Perception of Biafra 2.0
Over the course of a week in May 2017, SBM Intelligence sent correspondents to interview people in all the states in the South-East and South-South geopolitical zones. We also conducted an online survey open only to indignenes of those zones. A quick scan of the results shows an increased perception of Nnamdi Kanu, the leader of IPOB, as having been treated unfairly by the Federal Government. In total, 35.8% of respondents see Kanu as a freedom fighter, while the second largest proportion, 21.7% see him as a saviour for all of Southern Nigeria. This is in marked contrast to an earlier survey in which most of our respondents saw him as a noise-maker. Now, those seeing him as a charlatan comprised just 18% of respondents.
On the issue of whether the Niger Delta should be a part of any future Biafran state, 65% of respondents think that the Niger Delta’s right to self-determination should decide the question.
Looking at the survey results on a granular, state-by-state basis, it is clear that Kanu’s experience at the hand of the government has greatly caused him to be perceived as a freedom fighter in the Igbo heartland and to a lesser degree in the South South. Exactly half of the respondents from Bayelsa see him as some sort of freedom fighter, and with the exception of Delta state (34.6%), this number goes up for all the other states in the South-South geopolitical zone. However there remains a significant number of people who continue to view him as a charlatan and such sentiments can be explored to cast doubts on his sincerity and commitment to really obtaining change for the South East. Unexpectedly, this sentiment is particularly strong in Abia state where exactly half of the total respondents expressed reservations about him.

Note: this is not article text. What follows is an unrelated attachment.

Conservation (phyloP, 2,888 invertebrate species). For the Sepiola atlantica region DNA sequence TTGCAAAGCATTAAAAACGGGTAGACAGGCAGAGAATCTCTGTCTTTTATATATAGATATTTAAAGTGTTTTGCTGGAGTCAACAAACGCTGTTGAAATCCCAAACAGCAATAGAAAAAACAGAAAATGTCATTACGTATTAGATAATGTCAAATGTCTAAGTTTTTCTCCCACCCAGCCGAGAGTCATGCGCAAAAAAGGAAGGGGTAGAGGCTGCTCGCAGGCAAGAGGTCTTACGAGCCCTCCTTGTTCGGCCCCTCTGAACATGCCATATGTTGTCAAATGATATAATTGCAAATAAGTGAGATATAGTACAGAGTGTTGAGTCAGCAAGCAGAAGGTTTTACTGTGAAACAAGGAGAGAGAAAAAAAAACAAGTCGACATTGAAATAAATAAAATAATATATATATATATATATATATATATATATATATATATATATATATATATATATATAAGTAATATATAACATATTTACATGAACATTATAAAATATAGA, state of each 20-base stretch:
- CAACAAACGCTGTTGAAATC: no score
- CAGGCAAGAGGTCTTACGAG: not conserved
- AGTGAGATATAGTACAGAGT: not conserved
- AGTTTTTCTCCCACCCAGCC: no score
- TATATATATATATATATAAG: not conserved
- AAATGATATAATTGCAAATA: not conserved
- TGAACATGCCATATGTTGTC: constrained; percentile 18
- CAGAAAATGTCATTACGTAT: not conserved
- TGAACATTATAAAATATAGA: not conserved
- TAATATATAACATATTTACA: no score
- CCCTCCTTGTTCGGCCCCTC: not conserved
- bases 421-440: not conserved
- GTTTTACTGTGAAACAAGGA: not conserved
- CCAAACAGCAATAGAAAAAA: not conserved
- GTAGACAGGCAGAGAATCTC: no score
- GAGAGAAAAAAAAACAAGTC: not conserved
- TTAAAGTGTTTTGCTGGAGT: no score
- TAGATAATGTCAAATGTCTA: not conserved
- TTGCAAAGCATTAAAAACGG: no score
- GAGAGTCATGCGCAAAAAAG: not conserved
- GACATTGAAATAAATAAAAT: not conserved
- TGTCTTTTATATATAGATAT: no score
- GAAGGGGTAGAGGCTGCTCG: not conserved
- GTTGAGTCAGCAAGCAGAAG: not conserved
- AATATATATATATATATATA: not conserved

Most respondents in the SE considered Biafra to include the South-South and Civil War Biafra. Surprisingly, a significant portion of respondents in the South South agreed. A total of 42.5% of all respondents believe that both regions should make up a future Biafran state.